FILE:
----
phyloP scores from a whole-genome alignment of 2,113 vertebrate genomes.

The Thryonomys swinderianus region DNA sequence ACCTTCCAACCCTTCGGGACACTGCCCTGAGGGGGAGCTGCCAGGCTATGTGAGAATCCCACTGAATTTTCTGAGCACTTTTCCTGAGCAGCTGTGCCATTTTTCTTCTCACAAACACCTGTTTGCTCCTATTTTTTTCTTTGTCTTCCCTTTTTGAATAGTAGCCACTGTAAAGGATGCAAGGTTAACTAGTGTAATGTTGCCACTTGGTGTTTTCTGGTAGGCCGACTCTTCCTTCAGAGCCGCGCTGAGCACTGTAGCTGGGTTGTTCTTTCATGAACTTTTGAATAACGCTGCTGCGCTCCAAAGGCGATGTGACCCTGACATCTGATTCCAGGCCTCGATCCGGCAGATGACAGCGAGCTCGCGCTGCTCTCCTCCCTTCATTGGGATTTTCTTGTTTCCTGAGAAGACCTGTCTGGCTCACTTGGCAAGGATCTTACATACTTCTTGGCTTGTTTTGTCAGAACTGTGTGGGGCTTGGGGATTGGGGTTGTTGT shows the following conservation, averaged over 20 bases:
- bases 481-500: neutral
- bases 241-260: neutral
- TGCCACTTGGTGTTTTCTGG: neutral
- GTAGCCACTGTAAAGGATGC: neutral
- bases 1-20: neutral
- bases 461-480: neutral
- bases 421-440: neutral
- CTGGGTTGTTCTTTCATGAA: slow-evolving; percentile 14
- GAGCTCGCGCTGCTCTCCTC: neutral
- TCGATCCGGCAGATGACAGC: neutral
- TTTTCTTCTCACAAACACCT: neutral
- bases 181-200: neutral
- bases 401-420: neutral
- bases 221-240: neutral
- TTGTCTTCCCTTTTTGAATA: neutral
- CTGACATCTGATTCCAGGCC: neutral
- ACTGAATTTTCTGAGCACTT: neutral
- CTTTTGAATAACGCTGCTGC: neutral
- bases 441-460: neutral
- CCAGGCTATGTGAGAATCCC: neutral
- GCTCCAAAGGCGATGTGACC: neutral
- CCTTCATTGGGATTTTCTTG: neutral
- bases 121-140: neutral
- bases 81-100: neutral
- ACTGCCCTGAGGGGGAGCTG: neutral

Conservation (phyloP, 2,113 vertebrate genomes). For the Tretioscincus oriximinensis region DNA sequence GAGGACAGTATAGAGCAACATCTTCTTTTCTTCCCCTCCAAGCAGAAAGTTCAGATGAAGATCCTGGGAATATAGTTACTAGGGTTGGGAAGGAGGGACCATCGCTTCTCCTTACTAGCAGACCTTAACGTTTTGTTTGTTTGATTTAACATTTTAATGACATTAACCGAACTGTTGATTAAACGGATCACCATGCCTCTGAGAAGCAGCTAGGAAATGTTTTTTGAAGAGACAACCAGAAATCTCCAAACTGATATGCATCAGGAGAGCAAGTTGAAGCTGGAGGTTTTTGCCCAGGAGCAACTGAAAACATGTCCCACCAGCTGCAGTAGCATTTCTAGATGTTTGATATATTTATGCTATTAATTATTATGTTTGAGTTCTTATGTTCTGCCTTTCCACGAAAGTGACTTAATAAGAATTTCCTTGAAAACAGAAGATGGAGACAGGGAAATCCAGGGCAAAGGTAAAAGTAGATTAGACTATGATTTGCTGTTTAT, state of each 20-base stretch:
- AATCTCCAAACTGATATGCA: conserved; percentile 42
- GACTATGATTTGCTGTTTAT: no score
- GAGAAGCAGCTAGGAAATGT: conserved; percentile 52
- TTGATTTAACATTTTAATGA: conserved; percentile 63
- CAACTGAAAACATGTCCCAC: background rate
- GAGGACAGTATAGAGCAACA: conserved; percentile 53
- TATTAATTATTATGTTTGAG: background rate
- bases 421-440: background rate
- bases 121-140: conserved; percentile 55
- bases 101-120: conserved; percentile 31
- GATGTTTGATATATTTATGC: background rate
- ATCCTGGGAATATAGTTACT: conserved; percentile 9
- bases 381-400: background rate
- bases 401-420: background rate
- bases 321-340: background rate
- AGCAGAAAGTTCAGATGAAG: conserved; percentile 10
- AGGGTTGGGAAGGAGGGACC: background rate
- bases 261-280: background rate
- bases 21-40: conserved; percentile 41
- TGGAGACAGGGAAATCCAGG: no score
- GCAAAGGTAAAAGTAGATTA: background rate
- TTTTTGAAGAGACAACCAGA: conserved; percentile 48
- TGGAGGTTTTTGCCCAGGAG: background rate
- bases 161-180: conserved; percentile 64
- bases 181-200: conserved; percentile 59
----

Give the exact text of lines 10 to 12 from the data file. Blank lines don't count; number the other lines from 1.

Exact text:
- CTGGGTTGTTCTTTCATGAA: slow-evolving; percentile 14
- GAGCTCGCGCTGCTCTCCTC: neutral
- TCGATCCGGCAGATGACAGC: neutral